I submit that before too long, mice will be a thing of the past. Keyboards, too. With technology like MicrosoftÃ¢â‚¬â„¢s Surface and AppleÃ¢â‚¬â„¢s iPhone, these devices are getting replaced by our own fingers. Personally, IÃ¢â‚¬â„¢m rather excited.
With what has been demonstrated so far, multitouch technology seems to be far superior to traditional methods of controlling a computer. Or at least I think it could be one day. I can zoom on photos with a pinch of my fingers, type directly on screen, split a check in a restaurant or even play piano, all without any extra equipment. So where will this lead?
Without the necessity of extra peripherals, we eliminate the need for cables and cords. Computers will become even more wireless. And when things are wireless, we can
take them wherever we want. And so, we will, and weÃ¢â‚¬â„¢ll become more connected than everÃ¢â‚¬â€constantly plugged in (thatÃ¢â‚¬â„¢s a metaphorical plug, of course). Although some individuals,
like Jen, enjoy a Ã¢â‚¬Å“technology hiatusÃ¢â‚¬Â from time to time, I am rather excited for the interconnectivity (back to my addiction perhaps...)
You're dead on, August. After seeing the Jeff Han video of his presentation at TED, I started feverishly imagining a world where I didn't have to sit at a computer, but could instead stand facing it, or slightly above it, and working with ideas using only my hands. I blogged about this, postulating how our solutions to problems would be different if we fully exploited the part of our brains that thinks in space, time and shapes (visual metaphors) instead of words.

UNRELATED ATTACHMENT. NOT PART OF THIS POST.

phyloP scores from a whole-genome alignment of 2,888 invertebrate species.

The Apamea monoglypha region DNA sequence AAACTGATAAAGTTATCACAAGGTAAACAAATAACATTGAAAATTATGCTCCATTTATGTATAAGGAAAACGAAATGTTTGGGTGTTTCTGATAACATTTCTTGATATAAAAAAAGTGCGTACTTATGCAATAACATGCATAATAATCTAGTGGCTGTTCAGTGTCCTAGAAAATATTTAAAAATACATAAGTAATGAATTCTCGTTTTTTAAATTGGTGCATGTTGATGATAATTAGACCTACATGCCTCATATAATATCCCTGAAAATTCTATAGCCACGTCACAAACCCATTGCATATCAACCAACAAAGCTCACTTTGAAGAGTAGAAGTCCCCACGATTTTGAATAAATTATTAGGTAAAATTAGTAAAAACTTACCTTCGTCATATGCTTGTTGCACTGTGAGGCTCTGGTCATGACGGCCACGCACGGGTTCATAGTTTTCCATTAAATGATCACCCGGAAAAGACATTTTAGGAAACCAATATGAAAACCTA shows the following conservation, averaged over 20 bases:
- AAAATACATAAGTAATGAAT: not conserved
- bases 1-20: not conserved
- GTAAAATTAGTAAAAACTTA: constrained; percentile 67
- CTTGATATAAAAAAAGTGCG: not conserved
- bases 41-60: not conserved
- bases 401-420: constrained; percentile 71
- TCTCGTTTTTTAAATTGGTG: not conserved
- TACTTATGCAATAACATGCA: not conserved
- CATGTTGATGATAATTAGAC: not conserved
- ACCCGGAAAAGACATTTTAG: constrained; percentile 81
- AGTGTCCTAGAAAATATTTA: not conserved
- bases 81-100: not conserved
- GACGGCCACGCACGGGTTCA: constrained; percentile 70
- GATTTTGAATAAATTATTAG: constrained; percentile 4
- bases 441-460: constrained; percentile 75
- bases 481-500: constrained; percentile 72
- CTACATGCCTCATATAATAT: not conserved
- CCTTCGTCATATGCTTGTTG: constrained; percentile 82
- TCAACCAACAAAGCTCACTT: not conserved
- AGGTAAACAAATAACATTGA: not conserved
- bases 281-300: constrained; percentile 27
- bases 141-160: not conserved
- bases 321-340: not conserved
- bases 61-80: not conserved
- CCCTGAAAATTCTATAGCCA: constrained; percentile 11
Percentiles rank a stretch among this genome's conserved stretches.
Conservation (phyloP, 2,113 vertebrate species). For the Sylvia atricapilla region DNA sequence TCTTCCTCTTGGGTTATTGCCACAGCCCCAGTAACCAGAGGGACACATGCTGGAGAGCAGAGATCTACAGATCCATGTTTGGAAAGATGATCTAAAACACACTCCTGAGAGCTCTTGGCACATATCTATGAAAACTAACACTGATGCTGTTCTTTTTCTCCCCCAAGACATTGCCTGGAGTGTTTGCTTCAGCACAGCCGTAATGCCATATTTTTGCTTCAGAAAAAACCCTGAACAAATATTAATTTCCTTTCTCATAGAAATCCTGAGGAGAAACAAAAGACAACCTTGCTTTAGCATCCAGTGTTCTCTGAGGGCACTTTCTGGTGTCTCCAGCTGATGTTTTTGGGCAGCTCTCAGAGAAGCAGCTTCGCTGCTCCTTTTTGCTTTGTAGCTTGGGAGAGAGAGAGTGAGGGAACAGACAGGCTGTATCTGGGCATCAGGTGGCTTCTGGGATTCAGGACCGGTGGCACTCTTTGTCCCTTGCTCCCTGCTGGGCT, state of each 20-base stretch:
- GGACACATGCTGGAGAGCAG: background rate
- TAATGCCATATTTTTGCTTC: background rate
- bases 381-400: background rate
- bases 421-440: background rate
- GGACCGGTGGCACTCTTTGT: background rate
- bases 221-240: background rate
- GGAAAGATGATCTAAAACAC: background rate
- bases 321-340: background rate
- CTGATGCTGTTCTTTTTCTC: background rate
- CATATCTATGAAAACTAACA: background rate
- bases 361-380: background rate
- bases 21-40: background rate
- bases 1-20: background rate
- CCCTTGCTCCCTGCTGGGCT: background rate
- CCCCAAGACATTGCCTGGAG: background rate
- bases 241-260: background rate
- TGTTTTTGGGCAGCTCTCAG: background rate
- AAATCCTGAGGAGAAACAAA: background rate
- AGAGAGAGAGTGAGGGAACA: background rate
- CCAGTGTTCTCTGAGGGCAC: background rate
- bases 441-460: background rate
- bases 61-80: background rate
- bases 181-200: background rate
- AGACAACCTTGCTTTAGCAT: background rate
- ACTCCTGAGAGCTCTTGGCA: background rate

For readers who missed Mr. Han's demonstration, google "jeff han ted" and enjoy the first seven minute of a new way of looking at work and the world!
I agree that one day we could be interacting with a very different kind of keyboard and mouse. I don't agree that we will do away with the essential nature of the keyboard/mouse combination altogether, though.
A lot of us have bought into the usability of a pinch-screen for our leisure or even mobile business time, but think about the functionality in a 9-to-5 workplace. Most people sit down to do their work, arms bent at the elbows and typing just as I'm doing now. Sure, the keyboard and mouse can become more streamlined, but I'm sure that we will not entirely overcome the need for something we've been using since before PCs. We might've seen the typewriter die, but the advent of computers didn't negate our need for keyboards and sit-at-your-desk-and-work functionality. Call me old school, but the keyboard and mouse will remain essential peripherals because they fit with what we do for the majority of our weekdays: work.
The mouse might go, but it won't be until we have a way to plug our brains directly into a computer that we'll get rid of the keyboard. As far as I know, there's no other way to get original text into a computer. Even the Han video showed him bringing up a keyboard on his touch screen interface.